Character Chats

How can we think to be calm?

This month’s word of the month is composure.

Composure means calm brain, calm body. Or for our older kids: keeping calm, steady, and in control while under pressure.

So how do we use our smart brains to think and stay calm?

Composure is all about keeping ourselves calm so we don’t do things that we regret later when we get angry, sad, scared, etc.

Lizard brain, smart brain

We all have feelings and emotions, and sometimes those feelings and emotions can be very powerful. Sometimes it can feel like they completely take us over, and we can feel like we have absolutely no control over them.

We have two sides to our brain. We have our cortex — that’s the smart brain. And we have our amygdala, the lizard brain. My instructor used to call it “lizard brain, smart brain.”

Our amygdala is the old part of our brain that decides fight or flight. It’s the part that would take over when people lived in the wild — lived in caves and they had to be afraid of a tiger eating them or a lion coming to get them, or some kind of animal attack.

When you get scared, the amygdala takes over and says fight: “I’m going to throw things like rocks, swing, scream, or fight off the animal.” Or flight: “I’d better run like crazy and get out of here.”

Maintaining your composure

Now, in modern life, there’s not a lot of times for fight or flight.

Sometimes we get angry over a video game. Sometimes we get angry because somebody says “no.” Sometimes we just get angry over things. And that old part of our brain, that lizard brain, jumps in and says fight or flight. 

But screaming and throwing things at the TV because you didn’t win in the video game doesn’t really help. It might help when a lion is trying to eat you, but when you don’t pass a level of the video game, it’s not so helpful.

Maintaining our composure is having ways to control ourselves to engage our smart brain and not let our lizard brain take over and drive us to do things that we might regret later.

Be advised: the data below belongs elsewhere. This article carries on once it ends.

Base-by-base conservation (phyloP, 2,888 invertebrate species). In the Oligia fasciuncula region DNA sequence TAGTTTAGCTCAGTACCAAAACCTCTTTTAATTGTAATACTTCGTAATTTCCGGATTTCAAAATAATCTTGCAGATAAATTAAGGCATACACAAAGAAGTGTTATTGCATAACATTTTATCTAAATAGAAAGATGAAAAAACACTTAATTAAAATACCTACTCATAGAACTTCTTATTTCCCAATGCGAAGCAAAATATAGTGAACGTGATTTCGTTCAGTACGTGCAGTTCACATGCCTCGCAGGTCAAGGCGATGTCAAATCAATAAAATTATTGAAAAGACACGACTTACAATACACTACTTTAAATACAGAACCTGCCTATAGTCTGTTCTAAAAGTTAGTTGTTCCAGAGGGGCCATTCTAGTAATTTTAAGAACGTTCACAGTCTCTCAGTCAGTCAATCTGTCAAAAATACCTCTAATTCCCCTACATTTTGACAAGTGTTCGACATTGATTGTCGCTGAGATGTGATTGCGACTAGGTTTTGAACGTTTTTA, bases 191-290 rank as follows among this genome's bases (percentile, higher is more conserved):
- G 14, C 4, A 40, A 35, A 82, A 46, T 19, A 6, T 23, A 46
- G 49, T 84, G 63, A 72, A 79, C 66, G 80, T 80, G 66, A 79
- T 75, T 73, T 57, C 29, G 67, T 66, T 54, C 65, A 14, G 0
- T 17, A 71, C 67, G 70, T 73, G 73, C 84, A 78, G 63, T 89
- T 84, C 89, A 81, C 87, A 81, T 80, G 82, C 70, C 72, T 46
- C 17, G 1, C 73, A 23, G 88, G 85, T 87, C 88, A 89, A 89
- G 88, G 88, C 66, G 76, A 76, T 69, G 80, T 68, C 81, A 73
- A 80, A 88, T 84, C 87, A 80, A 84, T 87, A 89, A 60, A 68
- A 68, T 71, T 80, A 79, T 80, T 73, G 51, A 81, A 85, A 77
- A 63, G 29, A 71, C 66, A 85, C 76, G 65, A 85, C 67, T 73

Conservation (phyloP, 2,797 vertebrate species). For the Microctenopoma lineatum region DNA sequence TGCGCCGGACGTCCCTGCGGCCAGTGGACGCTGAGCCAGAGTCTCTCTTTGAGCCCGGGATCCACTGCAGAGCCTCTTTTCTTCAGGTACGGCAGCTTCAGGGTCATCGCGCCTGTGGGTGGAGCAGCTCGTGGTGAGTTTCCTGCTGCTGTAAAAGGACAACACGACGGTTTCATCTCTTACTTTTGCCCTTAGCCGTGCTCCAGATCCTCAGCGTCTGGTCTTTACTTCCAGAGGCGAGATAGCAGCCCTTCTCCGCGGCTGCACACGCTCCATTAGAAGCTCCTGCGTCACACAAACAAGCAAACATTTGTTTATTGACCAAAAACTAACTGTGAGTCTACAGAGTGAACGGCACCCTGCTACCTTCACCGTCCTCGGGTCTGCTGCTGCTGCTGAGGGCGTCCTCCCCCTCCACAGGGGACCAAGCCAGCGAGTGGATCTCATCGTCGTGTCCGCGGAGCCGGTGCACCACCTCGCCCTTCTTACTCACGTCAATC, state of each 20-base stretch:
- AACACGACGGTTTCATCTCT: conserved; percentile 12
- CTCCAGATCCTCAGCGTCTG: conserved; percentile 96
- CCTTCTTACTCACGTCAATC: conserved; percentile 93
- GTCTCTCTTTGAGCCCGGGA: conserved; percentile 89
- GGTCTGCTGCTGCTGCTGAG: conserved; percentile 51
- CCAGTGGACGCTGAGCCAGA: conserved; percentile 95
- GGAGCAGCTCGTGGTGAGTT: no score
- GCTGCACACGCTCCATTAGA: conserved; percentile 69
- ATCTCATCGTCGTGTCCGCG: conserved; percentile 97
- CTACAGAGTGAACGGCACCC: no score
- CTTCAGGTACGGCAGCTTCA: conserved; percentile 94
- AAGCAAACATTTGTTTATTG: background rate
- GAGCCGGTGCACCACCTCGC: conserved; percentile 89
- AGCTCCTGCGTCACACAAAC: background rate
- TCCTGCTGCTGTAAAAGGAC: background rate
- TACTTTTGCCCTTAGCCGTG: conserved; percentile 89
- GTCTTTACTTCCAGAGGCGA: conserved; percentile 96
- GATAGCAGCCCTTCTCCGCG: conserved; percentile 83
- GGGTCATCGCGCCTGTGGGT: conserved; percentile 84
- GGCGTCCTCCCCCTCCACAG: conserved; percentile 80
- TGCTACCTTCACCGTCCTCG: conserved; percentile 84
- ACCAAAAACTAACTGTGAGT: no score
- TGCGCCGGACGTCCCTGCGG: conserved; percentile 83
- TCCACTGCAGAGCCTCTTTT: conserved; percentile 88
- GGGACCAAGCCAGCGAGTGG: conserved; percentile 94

Wanting a toy

Now let’s go through a couple of situations and see how this is.

Let’s say you’re in a store and you really want a toy and your parent says, “Not today.” How do you show your composure? How do you use your smart brain to make sure that you don’t get in trouble?

Should you yell and scream, saying “Yes, I want the toy today”? Should you start throwing toys at mom or dad? Would that work? No.

Maybe our lizard brain says we should throw things when we’re upset, because if a lion is trying to eat you it could be a good strategy to throw some things at the lion to scare him off. But if mom and dad are saying no to a toy, it’s not a good strategy — you’re definitely not going to get that toy.

When we get upset and mad, we feel that lizard brain starting to creep in and telling us, “scream, yell, do something.” We need to use our smart brain and get in there and let it know, “No, it’s okay. We’re not really in trouble. Let’s calm down and talk to Mom and Dad.”

Getting screen time

Let’s say you want to watch something on TV or on the screen and you’re told, “No, it’s not your turn yet. Somebody else needs to use it.”

Does it help to scream as loud as you can? Does it help to turn and run right out of the house all the way down the street while screaming, “No!”?

No, it doesn’t.

Might we feel like that sometimes when we’re told “no”? Yeah, you might feel like that. That happens — everybody has feelings — but you want to use that smart brain.

Stop yourself: “Nope, I need to use the smart brain. It is not a lion trying to eat me; it is just dad telling me I can’t use the iPad right now. And if I yell and scream, I’m not going to use the iPad for a week.”

So you can see how if we engage that smart brain, we can try to use it to keep our composure.

Of course you have feelings. Of course you get angry, or you get scared or upset — we have feelings for a reason. Keeping our composure is not letting them take us over when those feelings get big and bubble up on the inside.

All right. And that’s our word of the month.

Thanks and we will see everybody on the mat.
– Master Helsdon